Objective: To measure the magnitude of the problem of low-back pain among 10- to 18-year-old Kuwaiti schoolchildren in Hawalli Governorate.
Subjects and methods: A cross-sectional multistage stratified random sample of 400 schoolchildren (199 males and 201 females) of ages 10-18 years were selected from two junior and two high schools in Hawalli Governorate, Kuwait. Data on age, gender and characteristics of low-back pain such as duration, location and frequency were collected through personal interviews using a questionnaire. Low-back pain was defined as pain in the back from the 12th rib to the buttock area.
Results: According to our definition, reported lifetime prevalence of low-back pain was found to be 57.8% (50.8% in male and 64.7% in female students), while the point prevalence was 35% (20.6% in male and 39.3% in female students). More female students reported low-back pain than male students, and the prevalence of low-back pain was found to increase with age in both sexes. The age of onset of low-back pain was 14 years in males and 13 years in females. The majority of students (92.1% in males, 84.6% in females) reported pain in the low back. Almost 46% of students related their low-back pain to accidents. A significantly higher proportion of male students (58.4%, compared to females 36.2%) reported low-back pain caused by accident or with duration of recovery less than a week (21.8% for males as compared to 16.2% for female students). Female students reported more recurrent or continual low-back pain.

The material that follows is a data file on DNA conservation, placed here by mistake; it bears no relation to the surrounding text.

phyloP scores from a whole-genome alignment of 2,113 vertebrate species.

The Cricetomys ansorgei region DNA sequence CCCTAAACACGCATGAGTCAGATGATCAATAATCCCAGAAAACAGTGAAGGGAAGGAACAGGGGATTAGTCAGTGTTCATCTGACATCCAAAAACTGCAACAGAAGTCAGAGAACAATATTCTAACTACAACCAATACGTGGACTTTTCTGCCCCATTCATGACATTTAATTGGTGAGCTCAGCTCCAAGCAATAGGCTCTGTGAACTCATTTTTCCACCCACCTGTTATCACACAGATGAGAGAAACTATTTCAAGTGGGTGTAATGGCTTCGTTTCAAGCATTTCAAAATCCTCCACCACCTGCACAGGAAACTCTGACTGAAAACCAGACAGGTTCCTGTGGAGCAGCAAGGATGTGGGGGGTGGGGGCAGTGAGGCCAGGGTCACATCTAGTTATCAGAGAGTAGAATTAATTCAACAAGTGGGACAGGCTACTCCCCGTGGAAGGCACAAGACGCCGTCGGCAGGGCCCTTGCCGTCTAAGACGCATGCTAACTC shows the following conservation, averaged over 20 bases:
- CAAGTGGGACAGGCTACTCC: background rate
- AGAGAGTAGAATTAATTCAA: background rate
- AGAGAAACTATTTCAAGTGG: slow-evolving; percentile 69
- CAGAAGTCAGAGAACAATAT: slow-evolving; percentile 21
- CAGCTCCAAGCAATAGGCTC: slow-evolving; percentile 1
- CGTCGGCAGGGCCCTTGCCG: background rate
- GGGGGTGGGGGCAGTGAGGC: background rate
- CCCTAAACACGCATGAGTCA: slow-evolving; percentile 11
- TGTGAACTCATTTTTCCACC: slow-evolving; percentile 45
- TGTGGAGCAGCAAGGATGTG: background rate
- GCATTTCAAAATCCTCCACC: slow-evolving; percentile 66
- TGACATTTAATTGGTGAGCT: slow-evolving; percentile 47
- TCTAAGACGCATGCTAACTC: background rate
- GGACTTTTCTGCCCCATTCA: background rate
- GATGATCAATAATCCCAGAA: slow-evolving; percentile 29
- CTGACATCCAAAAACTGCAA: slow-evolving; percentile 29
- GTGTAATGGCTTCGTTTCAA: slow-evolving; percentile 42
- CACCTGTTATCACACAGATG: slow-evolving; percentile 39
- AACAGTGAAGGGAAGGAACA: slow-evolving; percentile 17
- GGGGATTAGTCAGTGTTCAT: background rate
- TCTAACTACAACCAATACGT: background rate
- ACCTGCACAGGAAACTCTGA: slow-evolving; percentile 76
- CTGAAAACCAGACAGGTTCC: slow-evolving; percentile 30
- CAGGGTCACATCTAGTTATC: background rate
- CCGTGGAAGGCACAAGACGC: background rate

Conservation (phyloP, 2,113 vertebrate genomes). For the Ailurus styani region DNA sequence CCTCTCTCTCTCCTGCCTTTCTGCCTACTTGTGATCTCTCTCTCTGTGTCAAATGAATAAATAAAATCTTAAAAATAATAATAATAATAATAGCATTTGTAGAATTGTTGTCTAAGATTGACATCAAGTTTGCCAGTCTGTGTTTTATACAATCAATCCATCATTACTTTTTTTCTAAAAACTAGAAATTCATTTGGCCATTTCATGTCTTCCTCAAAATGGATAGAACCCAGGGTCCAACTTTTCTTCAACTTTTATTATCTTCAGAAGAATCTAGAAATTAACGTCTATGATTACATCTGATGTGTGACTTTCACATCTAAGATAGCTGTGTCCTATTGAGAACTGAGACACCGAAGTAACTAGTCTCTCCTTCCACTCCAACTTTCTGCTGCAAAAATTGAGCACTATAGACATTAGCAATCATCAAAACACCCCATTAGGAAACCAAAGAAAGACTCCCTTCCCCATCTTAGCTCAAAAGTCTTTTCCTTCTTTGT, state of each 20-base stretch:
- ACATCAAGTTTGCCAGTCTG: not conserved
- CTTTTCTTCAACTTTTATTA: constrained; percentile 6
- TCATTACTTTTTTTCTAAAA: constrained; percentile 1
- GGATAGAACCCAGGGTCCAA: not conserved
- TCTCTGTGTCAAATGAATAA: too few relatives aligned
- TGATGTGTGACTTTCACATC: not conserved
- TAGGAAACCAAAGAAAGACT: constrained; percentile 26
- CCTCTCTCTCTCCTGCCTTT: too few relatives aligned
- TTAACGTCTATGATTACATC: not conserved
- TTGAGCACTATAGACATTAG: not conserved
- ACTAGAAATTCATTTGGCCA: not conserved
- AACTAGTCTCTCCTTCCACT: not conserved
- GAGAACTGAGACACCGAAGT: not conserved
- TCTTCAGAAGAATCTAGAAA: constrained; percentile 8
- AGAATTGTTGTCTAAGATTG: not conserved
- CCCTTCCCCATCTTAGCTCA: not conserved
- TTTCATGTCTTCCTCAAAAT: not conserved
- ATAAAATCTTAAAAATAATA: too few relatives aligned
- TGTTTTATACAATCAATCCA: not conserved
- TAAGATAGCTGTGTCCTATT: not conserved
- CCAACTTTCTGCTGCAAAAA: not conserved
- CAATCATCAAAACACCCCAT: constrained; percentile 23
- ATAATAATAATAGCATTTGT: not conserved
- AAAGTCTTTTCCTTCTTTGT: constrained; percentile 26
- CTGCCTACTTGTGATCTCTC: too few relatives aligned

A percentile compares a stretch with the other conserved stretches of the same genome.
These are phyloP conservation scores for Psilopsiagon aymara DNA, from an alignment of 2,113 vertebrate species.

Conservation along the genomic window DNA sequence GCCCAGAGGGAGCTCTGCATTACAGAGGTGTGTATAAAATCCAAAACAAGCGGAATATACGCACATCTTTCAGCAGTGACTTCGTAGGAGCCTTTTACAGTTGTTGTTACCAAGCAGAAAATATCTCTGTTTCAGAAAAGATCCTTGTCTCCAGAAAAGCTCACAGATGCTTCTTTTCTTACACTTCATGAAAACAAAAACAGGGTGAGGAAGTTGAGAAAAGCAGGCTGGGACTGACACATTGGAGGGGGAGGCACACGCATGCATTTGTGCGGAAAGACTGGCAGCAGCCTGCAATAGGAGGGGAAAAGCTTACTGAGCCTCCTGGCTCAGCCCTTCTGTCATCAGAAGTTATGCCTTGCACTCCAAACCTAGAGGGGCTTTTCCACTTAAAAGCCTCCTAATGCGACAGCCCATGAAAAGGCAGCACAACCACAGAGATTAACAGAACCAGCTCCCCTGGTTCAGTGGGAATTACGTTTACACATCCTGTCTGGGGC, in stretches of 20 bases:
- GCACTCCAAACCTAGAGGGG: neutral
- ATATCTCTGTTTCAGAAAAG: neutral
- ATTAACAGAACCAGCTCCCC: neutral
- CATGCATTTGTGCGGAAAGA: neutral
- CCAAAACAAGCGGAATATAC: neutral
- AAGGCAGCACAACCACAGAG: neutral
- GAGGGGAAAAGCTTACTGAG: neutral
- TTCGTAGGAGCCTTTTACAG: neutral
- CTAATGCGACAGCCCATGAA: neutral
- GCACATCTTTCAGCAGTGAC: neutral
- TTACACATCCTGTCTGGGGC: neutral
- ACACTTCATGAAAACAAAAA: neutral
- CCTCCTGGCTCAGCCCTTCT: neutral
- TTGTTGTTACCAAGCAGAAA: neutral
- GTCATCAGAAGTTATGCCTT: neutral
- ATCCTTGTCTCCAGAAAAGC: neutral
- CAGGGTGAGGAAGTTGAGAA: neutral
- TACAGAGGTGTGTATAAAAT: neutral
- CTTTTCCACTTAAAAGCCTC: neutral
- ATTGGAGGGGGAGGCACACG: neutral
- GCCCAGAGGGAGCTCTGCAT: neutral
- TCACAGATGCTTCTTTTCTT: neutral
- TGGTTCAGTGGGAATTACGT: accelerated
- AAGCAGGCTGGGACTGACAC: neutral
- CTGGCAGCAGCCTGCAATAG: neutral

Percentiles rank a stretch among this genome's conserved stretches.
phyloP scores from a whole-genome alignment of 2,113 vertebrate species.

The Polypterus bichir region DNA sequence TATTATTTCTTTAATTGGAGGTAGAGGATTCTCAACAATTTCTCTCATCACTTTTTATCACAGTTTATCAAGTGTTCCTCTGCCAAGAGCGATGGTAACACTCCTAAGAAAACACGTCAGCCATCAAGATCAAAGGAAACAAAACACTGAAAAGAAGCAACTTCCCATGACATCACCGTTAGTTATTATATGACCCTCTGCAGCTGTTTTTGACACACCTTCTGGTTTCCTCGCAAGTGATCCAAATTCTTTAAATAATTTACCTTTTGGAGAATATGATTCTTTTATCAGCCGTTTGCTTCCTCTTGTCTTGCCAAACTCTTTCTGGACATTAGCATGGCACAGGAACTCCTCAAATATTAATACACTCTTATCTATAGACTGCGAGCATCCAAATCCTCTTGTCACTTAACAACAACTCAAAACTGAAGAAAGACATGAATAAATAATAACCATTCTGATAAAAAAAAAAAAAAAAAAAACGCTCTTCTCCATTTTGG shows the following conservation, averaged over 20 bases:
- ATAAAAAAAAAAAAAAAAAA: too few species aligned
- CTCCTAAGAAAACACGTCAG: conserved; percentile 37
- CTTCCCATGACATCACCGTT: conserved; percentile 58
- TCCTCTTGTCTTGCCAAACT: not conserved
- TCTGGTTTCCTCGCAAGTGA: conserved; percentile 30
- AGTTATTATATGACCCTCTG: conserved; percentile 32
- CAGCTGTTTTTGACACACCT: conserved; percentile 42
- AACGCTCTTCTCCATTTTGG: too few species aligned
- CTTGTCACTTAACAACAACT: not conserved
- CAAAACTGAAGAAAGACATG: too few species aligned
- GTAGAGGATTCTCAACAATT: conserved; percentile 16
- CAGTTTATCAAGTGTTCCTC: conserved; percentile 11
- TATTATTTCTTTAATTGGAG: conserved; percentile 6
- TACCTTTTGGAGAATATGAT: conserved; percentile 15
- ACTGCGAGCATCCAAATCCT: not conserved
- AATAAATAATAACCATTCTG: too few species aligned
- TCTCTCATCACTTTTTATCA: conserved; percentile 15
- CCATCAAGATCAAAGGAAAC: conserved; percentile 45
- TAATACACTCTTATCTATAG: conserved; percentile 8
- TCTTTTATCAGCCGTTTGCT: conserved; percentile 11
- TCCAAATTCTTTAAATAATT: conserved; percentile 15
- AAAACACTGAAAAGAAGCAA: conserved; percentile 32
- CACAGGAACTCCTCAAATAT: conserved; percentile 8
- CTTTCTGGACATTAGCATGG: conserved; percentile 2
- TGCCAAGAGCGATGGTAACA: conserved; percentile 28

Conclusion: Low-back pain is common among Kuwaiti students in Hawalli Governorate. Prevalence of low-back pain increased with age in both sexes. Female students reported more frequent low-back pain than male students.
Copyright 2004 S. Karger AG, Basel